Douglas Fir - Many Uses

The Douglas fir is one of the tallest, most important and valuable trees in the world. An evergreen (i.e. a plant that has leaves or needles in all four seasons), the Douglas fir grows best in the moist, temperate climates of the western United States and Canada as well as the United Kingdom and certain parts of western Europe. Doug firs are fast growing and sun loving.

The tree is easily identified in the woods by its height (the tallest known tree found in Oregon in 2008 measured 327 feet) soaring above most other trees in its native forests; its up-turned sweeping branches that form a “smile;” and small cones with three point bracts that look like “mouse-tails.” Its bark is thick and wrinkly, and its flat needles are about one inch long. Outside of redwoods and Sequoia trees, the Doug fir is one of nature’s oldest living things. One of the oldest specimens grows in southern Oregon at an estimated age of 1,200 years.

The Douglas fir is the state tree of Oregon. Its name gives a nod to both David Douglas in its common form and to Archibald Menzies in its scientific form—Pseudotsuga menziesii. Menzies was the Scottish doctor who first documented the tree on Vancouver Island in 1791 while sailing with the George Vancouver expedition.

Its timber has been a dominant source of lumber for the built environment—forming the framework of houses and commercial buildings in the late 19th and 20th centuries. A modular building system—based on 2" x 4" studs with 2 foot spacing, often sheathed over with 4' x 8' sheets of plywood—became the standard.

Douglas fir trees play a prominent role in the world’s Christmas tree market. Among the Douglas fir’s many uses outside of lumber are: wood pulp for paper making, firewood, railroad ties, furniture, eau de vie, sorbet and ice cream, essential oils, tea, beer, cocktails, brine for marinades used in cooking—the list goes on and on.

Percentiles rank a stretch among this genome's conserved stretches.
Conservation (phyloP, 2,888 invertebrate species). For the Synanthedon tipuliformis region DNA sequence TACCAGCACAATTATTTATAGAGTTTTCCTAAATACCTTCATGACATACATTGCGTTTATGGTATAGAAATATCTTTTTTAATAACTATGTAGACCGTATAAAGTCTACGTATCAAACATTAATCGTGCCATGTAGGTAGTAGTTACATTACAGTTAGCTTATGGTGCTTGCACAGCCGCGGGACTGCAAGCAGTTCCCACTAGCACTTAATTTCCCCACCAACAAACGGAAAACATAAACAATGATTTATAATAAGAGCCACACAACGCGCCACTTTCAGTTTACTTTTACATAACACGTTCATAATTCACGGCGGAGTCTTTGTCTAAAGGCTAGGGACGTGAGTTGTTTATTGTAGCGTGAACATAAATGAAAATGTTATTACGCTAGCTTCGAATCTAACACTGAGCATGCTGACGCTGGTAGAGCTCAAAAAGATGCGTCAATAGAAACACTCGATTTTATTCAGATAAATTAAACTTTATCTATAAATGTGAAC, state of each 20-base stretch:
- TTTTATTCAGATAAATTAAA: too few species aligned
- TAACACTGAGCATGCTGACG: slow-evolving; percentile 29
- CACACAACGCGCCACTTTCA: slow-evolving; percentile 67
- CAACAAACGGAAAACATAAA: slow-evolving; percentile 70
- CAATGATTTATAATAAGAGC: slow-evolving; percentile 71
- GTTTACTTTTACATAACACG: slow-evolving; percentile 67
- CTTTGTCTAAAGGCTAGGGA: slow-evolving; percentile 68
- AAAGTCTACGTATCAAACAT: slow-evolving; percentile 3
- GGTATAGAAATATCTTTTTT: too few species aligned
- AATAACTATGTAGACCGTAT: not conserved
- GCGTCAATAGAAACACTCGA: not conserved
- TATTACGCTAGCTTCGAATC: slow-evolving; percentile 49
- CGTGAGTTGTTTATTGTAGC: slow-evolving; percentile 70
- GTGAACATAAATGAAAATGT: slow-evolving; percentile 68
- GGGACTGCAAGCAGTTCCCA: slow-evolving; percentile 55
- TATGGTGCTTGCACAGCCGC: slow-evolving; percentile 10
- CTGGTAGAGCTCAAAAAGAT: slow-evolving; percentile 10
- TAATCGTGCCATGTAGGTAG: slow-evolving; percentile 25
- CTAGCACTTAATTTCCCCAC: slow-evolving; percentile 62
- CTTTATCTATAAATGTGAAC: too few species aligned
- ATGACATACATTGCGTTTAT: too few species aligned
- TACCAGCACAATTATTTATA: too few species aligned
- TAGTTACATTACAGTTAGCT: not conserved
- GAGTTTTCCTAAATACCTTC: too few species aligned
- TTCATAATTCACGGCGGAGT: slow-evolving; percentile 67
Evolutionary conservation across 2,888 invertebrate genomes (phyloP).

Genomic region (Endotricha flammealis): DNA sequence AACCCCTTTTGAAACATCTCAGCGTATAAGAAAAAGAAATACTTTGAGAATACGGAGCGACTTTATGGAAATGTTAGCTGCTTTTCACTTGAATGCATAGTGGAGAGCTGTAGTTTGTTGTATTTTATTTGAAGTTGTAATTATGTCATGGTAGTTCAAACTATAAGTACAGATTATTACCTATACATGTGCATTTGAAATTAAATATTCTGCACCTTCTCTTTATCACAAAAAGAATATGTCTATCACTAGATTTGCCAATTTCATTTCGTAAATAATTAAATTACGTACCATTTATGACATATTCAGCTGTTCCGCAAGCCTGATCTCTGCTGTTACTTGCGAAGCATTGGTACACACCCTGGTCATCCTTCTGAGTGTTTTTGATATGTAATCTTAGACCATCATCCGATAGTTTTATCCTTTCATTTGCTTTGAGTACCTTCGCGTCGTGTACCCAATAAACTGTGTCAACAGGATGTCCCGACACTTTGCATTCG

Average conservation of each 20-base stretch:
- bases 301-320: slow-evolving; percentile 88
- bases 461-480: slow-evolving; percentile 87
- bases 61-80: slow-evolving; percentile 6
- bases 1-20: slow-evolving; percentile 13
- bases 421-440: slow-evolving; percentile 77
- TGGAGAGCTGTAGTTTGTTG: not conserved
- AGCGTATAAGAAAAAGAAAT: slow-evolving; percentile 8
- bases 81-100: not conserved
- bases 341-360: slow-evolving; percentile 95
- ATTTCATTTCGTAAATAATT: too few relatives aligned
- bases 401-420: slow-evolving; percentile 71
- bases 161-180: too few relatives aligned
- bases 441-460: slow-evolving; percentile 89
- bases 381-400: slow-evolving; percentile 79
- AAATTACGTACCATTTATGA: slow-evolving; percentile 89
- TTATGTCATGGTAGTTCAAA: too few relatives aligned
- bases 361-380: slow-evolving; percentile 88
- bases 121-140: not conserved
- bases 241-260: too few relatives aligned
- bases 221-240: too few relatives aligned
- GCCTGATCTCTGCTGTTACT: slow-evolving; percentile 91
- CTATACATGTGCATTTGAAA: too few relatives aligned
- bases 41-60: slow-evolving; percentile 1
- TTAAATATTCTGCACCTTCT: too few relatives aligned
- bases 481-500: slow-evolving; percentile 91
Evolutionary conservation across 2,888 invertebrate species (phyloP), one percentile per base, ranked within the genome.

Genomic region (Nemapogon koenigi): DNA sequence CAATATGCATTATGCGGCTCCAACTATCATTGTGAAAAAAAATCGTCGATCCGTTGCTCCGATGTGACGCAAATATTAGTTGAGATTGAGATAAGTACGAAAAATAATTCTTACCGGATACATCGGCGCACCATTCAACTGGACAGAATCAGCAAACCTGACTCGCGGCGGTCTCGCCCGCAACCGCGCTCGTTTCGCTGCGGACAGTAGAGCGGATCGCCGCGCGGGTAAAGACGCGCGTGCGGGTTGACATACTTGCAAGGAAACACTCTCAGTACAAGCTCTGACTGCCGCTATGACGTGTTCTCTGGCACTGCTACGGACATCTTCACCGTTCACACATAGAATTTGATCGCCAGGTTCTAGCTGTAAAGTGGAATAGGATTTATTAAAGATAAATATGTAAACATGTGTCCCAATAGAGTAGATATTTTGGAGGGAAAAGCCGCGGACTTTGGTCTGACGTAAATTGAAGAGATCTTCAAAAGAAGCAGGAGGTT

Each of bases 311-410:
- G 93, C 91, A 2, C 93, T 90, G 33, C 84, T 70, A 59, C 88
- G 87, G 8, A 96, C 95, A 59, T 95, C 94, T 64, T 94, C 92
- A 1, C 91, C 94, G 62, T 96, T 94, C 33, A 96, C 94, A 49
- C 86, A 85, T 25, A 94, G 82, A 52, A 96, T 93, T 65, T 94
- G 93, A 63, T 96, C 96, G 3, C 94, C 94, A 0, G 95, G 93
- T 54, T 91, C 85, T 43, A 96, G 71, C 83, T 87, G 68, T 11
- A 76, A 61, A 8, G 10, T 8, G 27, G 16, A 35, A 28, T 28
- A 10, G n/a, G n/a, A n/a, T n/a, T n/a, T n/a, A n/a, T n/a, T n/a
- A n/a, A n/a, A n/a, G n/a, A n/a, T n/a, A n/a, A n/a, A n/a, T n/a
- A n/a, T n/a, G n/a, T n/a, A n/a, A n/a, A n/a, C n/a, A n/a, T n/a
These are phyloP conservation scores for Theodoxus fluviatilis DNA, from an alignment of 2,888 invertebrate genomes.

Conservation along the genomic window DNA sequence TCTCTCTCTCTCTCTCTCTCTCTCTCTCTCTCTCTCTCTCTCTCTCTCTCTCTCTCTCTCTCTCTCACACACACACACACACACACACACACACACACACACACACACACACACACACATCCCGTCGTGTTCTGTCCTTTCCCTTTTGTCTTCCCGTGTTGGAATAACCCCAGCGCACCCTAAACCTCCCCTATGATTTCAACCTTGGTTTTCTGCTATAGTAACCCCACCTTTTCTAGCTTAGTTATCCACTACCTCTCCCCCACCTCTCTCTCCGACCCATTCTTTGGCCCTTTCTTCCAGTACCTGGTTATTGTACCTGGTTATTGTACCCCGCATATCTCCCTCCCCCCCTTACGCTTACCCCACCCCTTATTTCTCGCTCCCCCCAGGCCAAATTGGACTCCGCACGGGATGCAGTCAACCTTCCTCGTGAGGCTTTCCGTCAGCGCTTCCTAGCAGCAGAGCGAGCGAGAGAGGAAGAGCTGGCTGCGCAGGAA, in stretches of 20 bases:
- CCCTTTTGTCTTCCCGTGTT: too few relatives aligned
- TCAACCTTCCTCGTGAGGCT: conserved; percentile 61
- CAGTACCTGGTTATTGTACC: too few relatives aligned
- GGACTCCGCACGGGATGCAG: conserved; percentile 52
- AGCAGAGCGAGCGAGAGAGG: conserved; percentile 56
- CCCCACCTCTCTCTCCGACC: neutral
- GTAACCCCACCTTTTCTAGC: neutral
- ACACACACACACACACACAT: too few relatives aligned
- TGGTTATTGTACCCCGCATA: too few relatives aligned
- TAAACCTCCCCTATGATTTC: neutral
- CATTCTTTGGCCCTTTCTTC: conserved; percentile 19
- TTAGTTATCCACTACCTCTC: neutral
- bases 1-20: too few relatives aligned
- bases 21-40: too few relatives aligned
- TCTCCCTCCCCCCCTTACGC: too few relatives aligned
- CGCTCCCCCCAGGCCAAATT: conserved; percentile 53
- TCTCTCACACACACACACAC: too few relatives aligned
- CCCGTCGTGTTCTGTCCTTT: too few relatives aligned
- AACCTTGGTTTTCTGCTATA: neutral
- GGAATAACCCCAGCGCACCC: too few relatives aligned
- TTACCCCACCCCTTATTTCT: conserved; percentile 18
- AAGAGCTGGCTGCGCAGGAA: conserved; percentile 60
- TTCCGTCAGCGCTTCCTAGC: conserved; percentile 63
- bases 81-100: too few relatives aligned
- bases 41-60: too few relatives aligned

Structural exterior fir plywood (veneered wood) was the siding material most used in 20th century home construction. This process was first developed in the Pacific Northwest following the invention of the mechanical veneer slicer in the late 19th century and the development of waterproof glue. Manufactured plywood was first exhibited at the World’s Fair that took place in Portland, Oregon from June to September 1905.

Postcard of the Forestry Building - This signature building at the 1905 World’s Fair was often called the “World’s Largest Log Cabin.” It was a lasting landmark in Portland, Oregon until a fire in August 1964 destroyed the structure. Designed by Portland architects A.E. Doyle and Ion Lewis, the interior space reminded one of western Europe’s Romanesque and Gothic cathedrals. The Forestry Building was built from massive Douglas fir logs.

Loggers stand in front of a steam donkey. See logging film to better understand the machine’s use in the woods.

Souvenir wood veneer postcard from the 1905 Lewis & Clark World’s Fair.

Old growth Douglas fir stands in its native habitat just prior to felling.

Early 20th century Pacific Northwest logging film clips show the process of turning nature's forest into lumber shipped to market. Courtesy Oregon Historical Society Research Library Moving Image Collections. To learn more about what Oregon’s forests looked were like in David Douglas’s day visit Willamette National Forest, Opal Creek Scenic Area and Valley of the Giants.

Oregon Truffles

A truffle hunter shows off her harvest.

Unlike mushrooms, culinary truffles grow underground. There are many different species, each with its own flavor and odor. The Oregon White Truffle, Tuber gibbosum is often found growing in the duff at the base of Douglas firs. Searching for truffles is a bit like hunting for Easter eggs or going on a treasure hunt. All the right surrounding conditions must be in place—correct time of year, correct place, correct climatic conditions. . .Winter is the time for truffle forays. Learn more at North American Truffling Society.

Eau de Vie (Water of Life)

Clear Creek Distillery, Portland, Oregon USA makes a brandy from the young tips of the Douglas fir tree. This footage (filmed by David Milholland in July 2009) shows the beginning of the process as the buds are hand-picked in the field at just the correct moment of ripeness. In the Alsace region of France this brandy is known as “Bourgeons de Sapin.”